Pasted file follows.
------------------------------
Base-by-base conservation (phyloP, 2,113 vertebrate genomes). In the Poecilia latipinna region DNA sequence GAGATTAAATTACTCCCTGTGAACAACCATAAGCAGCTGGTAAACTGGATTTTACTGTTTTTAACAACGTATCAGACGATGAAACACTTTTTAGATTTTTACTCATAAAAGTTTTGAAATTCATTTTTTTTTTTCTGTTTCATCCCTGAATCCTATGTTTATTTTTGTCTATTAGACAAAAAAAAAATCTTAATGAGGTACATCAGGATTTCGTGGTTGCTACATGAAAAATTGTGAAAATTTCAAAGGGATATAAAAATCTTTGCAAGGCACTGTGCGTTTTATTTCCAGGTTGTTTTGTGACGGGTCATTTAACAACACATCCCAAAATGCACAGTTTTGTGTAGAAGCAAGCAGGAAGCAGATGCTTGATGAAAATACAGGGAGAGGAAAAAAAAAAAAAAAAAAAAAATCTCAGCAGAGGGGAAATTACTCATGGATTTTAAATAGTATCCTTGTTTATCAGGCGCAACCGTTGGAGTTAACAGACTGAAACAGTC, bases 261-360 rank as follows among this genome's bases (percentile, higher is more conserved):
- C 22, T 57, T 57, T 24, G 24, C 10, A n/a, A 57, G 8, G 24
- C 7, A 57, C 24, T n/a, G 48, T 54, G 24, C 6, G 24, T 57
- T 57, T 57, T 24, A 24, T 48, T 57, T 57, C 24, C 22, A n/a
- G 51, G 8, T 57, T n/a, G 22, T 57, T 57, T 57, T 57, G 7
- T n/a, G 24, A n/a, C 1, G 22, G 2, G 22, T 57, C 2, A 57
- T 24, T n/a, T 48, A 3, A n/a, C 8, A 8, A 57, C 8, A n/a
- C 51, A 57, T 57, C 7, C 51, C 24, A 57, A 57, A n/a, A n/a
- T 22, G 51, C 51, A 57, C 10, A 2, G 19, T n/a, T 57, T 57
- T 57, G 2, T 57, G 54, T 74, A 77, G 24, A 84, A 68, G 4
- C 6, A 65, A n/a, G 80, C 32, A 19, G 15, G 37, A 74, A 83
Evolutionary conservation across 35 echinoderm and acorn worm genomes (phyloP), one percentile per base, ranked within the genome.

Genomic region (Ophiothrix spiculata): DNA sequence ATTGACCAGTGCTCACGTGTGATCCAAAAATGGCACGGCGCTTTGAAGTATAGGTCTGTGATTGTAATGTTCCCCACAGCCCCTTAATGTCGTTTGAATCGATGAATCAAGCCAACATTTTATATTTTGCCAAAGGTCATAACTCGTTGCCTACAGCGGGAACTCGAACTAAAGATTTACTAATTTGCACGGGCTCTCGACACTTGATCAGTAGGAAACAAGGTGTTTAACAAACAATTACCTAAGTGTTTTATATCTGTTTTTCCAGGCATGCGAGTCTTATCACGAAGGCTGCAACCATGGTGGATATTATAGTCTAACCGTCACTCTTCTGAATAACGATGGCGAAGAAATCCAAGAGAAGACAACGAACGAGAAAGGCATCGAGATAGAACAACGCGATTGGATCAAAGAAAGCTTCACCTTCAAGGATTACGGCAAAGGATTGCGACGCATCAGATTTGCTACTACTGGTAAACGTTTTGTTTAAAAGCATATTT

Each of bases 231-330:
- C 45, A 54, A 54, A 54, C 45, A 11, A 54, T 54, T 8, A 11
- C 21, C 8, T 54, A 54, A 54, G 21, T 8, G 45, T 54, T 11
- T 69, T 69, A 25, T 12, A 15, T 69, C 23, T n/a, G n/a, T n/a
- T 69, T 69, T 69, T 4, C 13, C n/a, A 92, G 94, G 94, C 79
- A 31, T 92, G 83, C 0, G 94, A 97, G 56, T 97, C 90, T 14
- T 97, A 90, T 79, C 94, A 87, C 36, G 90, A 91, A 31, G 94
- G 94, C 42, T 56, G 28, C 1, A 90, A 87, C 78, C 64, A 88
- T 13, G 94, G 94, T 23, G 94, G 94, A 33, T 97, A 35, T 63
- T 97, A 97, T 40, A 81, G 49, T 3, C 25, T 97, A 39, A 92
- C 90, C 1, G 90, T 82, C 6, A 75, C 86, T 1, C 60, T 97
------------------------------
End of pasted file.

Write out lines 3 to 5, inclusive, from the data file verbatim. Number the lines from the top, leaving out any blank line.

- C 7, A 57, C 24, T n/a, G 48, T 54, G 24, C 6, G 24, T 57
- T 57, T 57, T 24, A 24, T 48, T 57, T 57, C 24, C 22, A n/a
- G 51, G 8, T 57, T n/a, G 22, T 57, T 57, T 57, T 57, G 7